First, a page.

Colombian President Iván Duque announced today that the government hopes to "quickly resolve" how the actions that the Prosecutor's Office seized the Spanish company Inassa in the company Triple A will be handled so that they soon have a new owner.
This was stated by the president in an act in the municipality of Malambo, neighbor of Barranquilla, two weeks after the Prosecutor's Office began the seizure of shares for 202,000 million pesos (about 65.7 million dollars) of Inassa in Triple A, which correspond to 82% of the capital of the latter.
"We want to be able to quickly resolve how those assets are going to be managed so that they have a new owner," Duque said, adding that he will work with the mayor of Barranquilla, Alejandro Char, to "define how those next steps are managed and that quality is preserved. of that company. "
Triple A, which manages the public services of Barranquilla, the main city of the Colombian Caribbean, is owned by Inassa, a Latin American subsidiary of the Spanish public company Canal de Isabel II.
The Prosecutor ordered last October 4 the seizure of the assets of Inassa and sanctions for eight managers and former directors, several of them Spanish, because from 2000 to 2017 alleged fraudulent payments were ordered through a "technical assistance contract" .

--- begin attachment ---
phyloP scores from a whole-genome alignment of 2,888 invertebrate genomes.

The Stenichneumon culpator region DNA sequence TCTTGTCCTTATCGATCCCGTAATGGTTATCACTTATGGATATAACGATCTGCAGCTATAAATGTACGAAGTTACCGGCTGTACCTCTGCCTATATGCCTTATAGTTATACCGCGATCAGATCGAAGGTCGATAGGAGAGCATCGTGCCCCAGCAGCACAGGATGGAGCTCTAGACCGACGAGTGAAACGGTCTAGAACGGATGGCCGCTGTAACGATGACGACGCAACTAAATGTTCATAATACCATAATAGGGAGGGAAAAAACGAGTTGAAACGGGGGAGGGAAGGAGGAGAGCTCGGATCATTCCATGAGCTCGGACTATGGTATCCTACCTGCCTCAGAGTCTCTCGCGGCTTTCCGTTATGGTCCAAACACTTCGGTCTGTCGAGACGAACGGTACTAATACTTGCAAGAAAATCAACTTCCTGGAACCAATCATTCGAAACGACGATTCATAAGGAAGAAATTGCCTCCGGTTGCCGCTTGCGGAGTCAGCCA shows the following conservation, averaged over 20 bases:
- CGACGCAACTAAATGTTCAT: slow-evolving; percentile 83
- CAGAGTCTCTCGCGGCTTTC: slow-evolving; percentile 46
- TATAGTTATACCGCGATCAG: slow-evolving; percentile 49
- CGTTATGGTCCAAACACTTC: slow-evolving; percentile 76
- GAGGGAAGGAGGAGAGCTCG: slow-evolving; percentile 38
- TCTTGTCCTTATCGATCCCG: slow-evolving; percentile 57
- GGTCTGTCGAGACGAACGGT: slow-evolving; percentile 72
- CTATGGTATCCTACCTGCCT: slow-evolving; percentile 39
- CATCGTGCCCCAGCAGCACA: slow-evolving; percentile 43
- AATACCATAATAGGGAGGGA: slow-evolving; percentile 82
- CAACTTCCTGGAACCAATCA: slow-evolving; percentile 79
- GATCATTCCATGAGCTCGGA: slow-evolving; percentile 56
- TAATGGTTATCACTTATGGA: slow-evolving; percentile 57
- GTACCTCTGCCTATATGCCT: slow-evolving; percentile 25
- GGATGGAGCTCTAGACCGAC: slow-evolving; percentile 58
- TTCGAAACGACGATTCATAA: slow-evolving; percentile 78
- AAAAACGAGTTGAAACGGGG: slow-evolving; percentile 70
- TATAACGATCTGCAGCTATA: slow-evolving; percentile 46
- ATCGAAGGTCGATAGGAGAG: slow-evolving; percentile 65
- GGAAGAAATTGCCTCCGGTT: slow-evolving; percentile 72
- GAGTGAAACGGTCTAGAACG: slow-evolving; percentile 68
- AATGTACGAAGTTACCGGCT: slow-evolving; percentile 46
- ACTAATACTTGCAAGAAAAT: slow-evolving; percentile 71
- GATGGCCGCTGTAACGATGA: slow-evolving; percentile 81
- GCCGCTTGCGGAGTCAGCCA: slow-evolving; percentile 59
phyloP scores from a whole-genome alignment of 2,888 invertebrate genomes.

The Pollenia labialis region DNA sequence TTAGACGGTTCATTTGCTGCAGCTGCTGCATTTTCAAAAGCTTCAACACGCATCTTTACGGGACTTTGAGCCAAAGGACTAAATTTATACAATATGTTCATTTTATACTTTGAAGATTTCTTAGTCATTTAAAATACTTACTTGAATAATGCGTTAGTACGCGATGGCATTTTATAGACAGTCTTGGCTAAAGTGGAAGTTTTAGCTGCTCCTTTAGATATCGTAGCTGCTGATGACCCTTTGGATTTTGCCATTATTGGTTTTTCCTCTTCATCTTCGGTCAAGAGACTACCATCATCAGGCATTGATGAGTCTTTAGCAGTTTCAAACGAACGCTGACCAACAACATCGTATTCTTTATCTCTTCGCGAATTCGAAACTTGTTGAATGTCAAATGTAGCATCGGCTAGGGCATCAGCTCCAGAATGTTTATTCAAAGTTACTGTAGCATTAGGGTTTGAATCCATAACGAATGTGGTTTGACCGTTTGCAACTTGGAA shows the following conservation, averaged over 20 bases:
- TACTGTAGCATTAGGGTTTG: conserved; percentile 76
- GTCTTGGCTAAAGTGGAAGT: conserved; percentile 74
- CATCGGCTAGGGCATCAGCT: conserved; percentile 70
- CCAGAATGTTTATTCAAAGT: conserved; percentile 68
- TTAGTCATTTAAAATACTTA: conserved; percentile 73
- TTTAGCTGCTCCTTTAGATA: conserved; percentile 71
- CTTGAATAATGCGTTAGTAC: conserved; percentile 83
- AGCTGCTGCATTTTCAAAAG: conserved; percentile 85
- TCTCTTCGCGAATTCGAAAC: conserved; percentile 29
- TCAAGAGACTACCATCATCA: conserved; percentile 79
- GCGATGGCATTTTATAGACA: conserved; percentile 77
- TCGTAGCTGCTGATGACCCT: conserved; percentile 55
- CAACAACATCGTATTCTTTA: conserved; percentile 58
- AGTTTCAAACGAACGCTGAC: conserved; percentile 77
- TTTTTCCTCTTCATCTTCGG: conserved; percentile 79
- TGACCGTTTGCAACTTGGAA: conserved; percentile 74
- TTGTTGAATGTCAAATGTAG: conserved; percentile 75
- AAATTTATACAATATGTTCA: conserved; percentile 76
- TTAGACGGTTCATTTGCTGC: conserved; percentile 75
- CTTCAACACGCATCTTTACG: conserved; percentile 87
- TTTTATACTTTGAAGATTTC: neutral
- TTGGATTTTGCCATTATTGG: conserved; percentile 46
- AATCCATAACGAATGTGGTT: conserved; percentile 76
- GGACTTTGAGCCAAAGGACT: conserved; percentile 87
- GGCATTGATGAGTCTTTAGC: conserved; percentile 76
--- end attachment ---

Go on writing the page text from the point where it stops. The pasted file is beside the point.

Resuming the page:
According to the investigations of the Office of the Prosecutor, those payments would have caused a patrimonial detriment close to 236.853 million pesos (about 76.8 million dollars).
The contract dates back to September 4, 2000, when Inassa and Triple A agreed to deliver 4.5% of the monthly collection of sewerage, water supply and cleaning services in exchange for an alleged assistance in commercial, operational, administrative and technique.
The researchers calculate that in 17 years of validity of said contract the millionaire sum would have been paid, value that updated with the Consumer Price Index (CPI) would reach more than 329,000 million pesos (about 107 million dollars).
According to the entity, there is evidence of "irregular diversion of resources to benefit third parties", among them Canal Extensia S.A., of the Canal Isabel II group; and the Panamanian company Slasa, "that presumably received the money in money orders that came to a compensation account in Miami."
For all these reasons, he forbade leaving the country and imposed fines on Spaniards Francisco Olmos Fernández Corugedo, ex-manager of Triple A, and Francisco Javier Malia Baro, former general manager of Inassa, among others.
The Colombian president reiterated that "Triple A has been a company that has been characterized by good administration, for the good provision of the service" and that therefore will establish "a board of the highest quality" to "continue to be at the forefront and overseeing the administration of those resources. "